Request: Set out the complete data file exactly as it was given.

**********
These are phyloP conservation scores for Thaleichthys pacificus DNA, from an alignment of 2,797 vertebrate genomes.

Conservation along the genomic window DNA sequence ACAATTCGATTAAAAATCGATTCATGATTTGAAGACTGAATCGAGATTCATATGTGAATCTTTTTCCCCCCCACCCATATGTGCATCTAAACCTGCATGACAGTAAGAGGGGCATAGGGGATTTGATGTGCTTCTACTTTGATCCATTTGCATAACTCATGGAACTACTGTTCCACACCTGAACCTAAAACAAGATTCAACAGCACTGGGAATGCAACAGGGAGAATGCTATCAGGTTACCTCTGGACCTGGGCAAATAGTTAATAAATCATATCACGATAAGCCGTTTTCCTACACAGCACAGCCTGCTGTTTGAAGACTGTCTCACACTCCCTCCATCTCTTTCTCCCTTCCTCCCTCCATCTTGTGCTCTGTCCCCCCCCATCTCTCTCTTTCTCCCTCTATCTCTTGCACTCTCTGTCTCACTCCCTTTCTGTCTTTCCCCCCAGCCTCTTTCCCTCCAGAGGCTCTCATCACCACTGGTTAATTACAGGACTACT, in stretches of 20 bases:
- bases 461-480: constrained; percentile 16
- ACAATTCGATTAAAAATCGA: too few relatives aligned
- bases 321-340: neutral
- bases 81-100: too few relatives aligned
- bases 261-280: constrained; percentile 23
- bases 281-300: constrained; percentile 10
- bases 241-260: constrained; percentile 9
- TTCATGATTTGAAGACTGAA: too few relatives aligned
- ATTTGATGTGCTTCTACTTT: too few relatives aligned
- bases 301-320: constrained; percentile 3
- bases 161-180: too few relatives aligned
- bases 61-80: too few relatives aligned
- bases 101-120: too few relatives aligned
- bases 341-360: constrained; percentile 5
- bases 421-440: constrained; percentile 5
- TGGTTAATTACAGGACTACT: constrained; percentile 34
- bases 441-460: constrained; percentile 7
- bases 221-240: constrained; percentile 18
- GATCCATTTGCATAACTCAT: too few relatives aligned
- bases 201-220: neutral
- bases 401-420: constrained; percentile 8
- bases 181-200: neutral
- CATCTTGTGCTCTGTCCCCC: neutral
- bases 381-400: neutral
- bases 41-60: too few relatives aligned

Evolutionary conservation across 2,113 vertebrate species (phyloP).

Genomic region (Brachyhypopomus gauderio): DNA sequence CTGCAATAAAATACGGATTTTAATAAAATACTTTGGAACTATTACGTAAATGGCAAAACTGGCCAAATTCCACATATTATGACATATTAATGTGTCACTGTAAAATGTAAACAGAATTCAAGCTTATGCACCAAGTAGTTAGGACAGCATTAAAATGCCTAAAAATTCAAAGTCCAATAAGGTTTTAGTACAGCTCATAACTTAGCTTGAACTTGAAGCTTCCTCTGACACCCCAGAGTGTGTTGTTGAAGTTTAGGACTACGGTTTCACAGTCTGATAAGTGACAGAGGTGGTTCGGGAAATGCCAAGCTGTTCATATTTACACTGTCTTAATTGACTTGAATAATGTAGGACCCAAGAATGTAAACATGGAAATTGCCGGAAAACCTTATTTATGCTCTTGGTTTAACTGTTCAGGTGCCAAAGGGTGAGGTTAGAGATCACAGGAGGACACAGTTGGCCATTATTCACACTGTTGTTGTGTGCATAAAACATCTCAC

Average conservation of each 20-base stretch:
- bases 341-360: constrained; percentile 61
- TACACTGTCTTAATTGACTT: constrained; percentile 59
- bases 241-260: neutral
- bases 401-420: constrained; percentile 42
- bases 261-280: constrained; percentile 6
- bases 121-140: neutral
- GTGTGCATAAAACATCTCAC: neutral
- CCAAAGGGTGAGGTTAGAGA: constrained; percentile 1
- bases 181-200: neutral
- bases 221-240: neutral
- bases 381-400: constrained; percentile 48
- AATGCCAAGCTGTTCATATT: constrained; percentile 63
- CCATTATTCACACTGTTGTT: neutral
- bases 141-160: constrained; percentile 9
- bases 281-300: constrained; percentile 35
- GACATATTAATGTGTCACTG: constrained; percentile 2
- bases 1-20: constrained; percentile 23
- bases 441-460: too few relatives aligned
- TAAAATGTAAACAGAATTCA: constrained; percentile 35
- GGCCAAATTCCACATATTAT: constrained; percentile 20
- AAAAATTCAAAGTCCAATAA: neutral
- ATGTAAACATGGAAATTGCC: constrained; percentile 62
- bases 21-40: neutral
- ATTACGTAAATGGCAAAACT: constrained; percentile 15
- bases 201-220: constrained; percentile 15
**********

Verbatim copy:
These are phyloP conservation scores for Thaleichthys pacificus DNA, from an alignment of 2,797 vertebrate genomes.

Conservation along the genomic window DNA sequence ACAATTCGATTAAAAATCGATTCATGATTTGAAGACTGAATCGAGATTCATATGTGAATCTTTTTCCCCCCCACCCATATGTGCATCTAAACCTGCATGACAGTAAGAGGGGCATAGGGGATTTGATGTGCTTCTACTTTGATCCATTTGCATAACTCATGGAACTACTGTTCCACACCTGAACCTAAAACAAGATTCAACAGCACTGGGAATGCAACAGGGAGAATGCTATCAGGTTACCTCTGGACCTGGGCAAATAGTTAATAAATCATATCACGATAAGCCGTTTTCCTACACAGCACAGCCTGCTGTTTGAAGACTGTCTCACACTCCCTCCATCTCTTTCTCCCTTCCTCCCTCCATCTTGTGCTCTGTCCCCCCCCATCTCTCTCTTTCTCCCTCTATCTCTTGCACTCTCTGTCTCACTCCCTTTCTGTCTTTCCCCCCAGCCTCTTTCCCTCCAGAGGCTCTCATCACCACTGGTTAATTACAGGACTACT, in stretches of 20 bases:
- bases 461-480: constrained; percentile 16
- ACAATTCGATTAAAAATCGA: too few relatives aligned
- bases 321-340: neutral
- bases 81-100: too few relatives aligned
- bases 261-280: constrained; percentile 23
- bases 281-300: constrained; percentile 10
- bases 241-260: constrained; percentile 9
- TTCATGATTTGAAGACTGAA: too few relatives aligned
- ATTTGATGTGCTTCTACTTT: too few relatives aligned
- bases 301-320: constrained; percentile 3
- bases 161-180: too few relatives aligned
- bases 61-80: too few relatives aligned
- bases 101-120: too few relatives aligned
- bases 341-360: constrained; percentile 5
- bases 421-440: constrained; percentile 5
- TGGTTAATTACAGGACTACT: constrained; percentile 34
- bases 441-460: constrained; percentile 7
- bases 221-240: constrained; percentile 18
- GATCCATTTGCATAACTCAT: too few relatives aligned
- bases 201-220: neutral
- bases 401-420: constrained; percentile 8
- bases 181-200: neutral
- CATCTTGTGCTCTGTCCCCC: neutral
- bases 381-400: neutral
- bases 41-60: too few relatives aligned

Evolutionary conservation across 2,113 vertebrate species (phyloP).

Genomic region (Brachyhypopomus gauderio): DNA sequence CTGCAATAAAATACGGATTTTAATAAAATACTTTGGAACTATTACGTAAATGGCAAAACTGGCCAAATTCCACATATTATGACATATTAATGTGTCACTGTAAAATGTAAACAGAATTCAAGCTTATGCACCAAGTAGTTAGGACAGCATTAAAATGCCTAAAAATTCAAAGTCCAATAAGGTTTTAGTACAGCTCATAACTTAGCTTGAACTTGAAGCTTCCTCTGACACCCCAGAGTGTGTTGTTGAAGTTTAGGACTACGGTTTCACAGTCTGATAAGTGACAGAGGTGGTTCGGGAAATGCCAAGCTGTTCATATTTACACTGTCTTAATTGACTTGAATAATGTAGGACCCAAGAATGTAAACATGGAAATTGCCGGAAAACCTTATTTATGCTCTTGGTTTAACTGTTCAGGTGCCAAAGGGTGAGGTTAGAGATCACAGGAGGACACAGTTGGCCATTATTCACACTGTTGTTGTGTGCATAAAACATCTCAC

Average conservation of each 20-base stretch:
- bases 341-360: constrained; percentile 61
- TACACTGTCTTAATTGACTT: constrained; percentile 59
- bases 241-260: neutral
- bases 401-420: constrained; percentile 42
- bases 261-280: constrained; percentile 6
- bases 121-140: neutral
- GTGTGCATAAAACATCTCAC: neutral
- CCAAAGGGTGAGGTTAGAGA: constrained; percentile 1
- bases 181-200: neutral
- bases 221-240: neutral
- bases 381-400: constrained; percentile 48
- AATGCCAAGCTGTTCATATT: constrained; percentile 63
- CCATTATTCACACTGTTGTT: neutral
- bases 141-160: constrained; percentile 9
- bases 281-300: constrained; percentile 35
- GACATATTAATGTGTCACTG: constrained; percentile 2
- bases 1-20: constrained; percentile 23
- bases 441-460: too few relatives aligned
- TAAAATGTAAACAGAATTCA: constrained; percentile 35
- GGCCAAATTCCACATATTAT: constrained; percentile 20
- AAAAATTCAAAGTCCAATAA: neutral
- ATGTAAACATGGAAATTGCC: constrained; percentile 62
- bases 21-40: neutral
- ATTACGTAAATGGCAAAACT: constrained; percentile 15
- bases 201-220: constrained; percentile 15